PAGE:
UW-P students engineer rock climbing training board, launch business

Seneida Biendarra, a former University of Wisconsin-Platteville student, practices using the Skillzboard that she, a few classmates and a university assistant professor invented. A prototype fared extremely well in competitions. PHOTO CREDIT: Contributed

PLATTEVILLE, Wis. — During his long and sometimes treacherous climbs, Gokul Gopalakrishnan often found himself wishing he had a way of practicing some of the skills.

When a person is dangling by a rope sometimes hundreds of feet off the ground, there isn’t much room for error.

“For the longest time, I always wished I had like a portable device with me that was easy to use and easy to set up that could be used to demonstrate and practice various types of climbing skills,” said Gopalakrishnan, an assistant professor at University of Wisconsin-Platteville.

So when the scientific research company WiSys Technology Foundation First hosted a prototype hackathon competition on the UW-P campus, Gopalakrishnan decided to reach out to a group of four engineering students who he knew were avid rock climbers and propose an idea.

“I basically reached out to them and said, ‘Hey, how about you guys take on this idea and see if we can make like a portable device that can be used for teaching but also for learning and practicing?’” he said. “They basically ran with it, came up with really good designs and ended up with a prototype that won second place in that competition.”

After a few months passed, the students — Brian Tuttle, Chloe Thomas, Bobby Hebel and Seneida Biendarra — entered the prototype into a different WiSys competition and were awarded first place in September.

The Skillzboard prototype is a 5.5-inch-by-15-inch piece of wood with hardware installed for climbers to hook their carabiners to and practice climbing. They can put the board over the top of a door or fasten it to a tree to practice climbing exercises, using many of the same skills needed during an actual climb with none of the risks.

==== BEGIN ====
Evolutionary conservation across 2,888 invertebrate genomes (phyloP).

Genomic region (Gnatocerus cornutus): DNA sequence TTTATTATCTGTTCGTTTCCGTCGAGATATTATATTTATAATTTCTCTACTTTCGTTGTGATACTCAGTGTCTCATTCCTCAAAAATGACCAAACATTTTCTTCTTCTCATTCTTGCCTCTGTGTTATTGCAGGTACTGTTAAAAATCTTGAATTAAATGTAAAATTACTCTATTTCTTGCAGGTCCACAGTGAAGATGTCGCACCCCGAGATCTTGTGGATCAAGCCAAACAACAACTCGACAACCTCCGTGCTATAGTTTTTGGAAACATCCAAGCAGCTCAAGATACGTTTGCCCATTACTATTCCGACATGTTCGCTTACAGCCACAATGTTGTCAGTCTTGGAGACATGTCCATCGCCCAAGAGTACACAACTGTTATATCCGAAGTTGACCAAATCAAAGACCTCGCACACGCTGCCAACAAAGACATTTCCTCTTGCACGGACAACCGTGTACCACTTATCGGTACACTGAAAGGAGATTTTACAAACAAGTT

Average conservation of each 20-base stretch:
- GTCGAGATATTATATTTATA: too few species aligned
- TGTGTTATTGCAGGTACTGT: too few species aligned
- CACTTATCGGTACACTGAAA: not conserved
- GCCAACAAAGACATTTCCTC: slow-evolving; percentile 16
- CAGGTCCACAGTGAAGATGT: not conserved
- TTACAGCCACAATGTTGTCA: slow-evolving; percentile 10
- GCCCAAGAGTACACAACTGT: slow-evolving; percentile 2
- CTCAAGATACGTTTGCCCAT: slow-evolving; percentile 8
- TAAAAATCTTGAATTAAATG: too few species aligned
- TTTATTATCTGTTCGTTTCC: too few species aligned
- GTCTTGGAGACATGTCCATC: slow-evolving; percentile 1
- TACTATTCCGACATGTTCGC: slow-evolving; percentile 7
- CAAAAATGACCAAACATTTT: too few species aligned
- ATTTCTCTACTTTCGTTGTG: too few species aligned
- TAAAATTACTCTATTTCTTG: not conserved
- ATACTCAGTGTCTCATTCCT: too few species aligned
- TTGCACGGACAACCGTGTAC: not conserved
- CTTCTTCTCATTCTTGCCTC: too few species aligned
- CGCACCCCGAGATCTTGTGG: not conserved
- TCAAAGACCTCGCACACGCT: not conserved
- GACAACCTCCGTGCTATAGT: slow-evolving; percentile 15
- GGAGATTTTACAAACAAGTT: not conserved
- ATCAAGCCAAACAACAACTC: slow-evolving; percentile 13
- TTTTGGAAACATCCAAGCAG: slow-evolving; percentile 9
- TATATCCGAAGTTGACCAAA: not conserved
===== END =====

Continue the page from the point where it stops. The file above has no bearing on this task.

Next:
“It’s weight-bearing, so you can actually hang it on your door and everything, and so it’s pretty realistic,” Thomas said. “It’s a cool way to teach and learn skills before you get actually outdoors in the top of the climb where it’s obviously higher risk out there.”

When the COVID-19 pandemic began earlier this year and classes at UW-P all moved online, many people in the rock climbing community felt unable to go out and enjoy their usual recreation. They yearned for ways to continue practicing and developing their skills.

Gopalakrishnan and the team of engineering students reached out to WiSys to see if it would be interested in commercializing Skillzboard to be sold to beginner rock climbers or those wanting to continue practicing even when getting outside isn’t an option. WiSys agreed to help with a patent for commercial use.

This year, the American Alpine Club, which hosts a rock climbing conference every year, was able to use the Skillzboard to demonstrate various skills during its virtual conference.

“They partnered with us to support their online clinics because Skillzboard allows you to have an instructor with a board on one end and students with a board at the other end, and you can have an interactive instruction process that goes back and forth,” Gopalakrishnan said.

During the past few years, rock climbing has continued to grow in popularity. The industry grew at a rate of 6.9% in 2016, 10% in 2017 and 11.8% in 2018, according to Climbing Business Journal. And sport climbing is set to make its debut in the next Olympics.

Skillzboard only will complement that growth, Gopalakrishnan said. The group of engineers is putting together a manufacturing deal to begin producing more boards. In the past few months, they have sold about 50 packages and made $7,500.

Eventually, boards will be sold to outdoor retail stores and climbing gyms, but for now, they can be purchased on the Skillzboard website.

“I think that these kinds of opportunities that expose students to entrepreneurial thinking are really valuable and will serve them well in life, and I have learned tons from this process myself,” Gopalakrishnan said.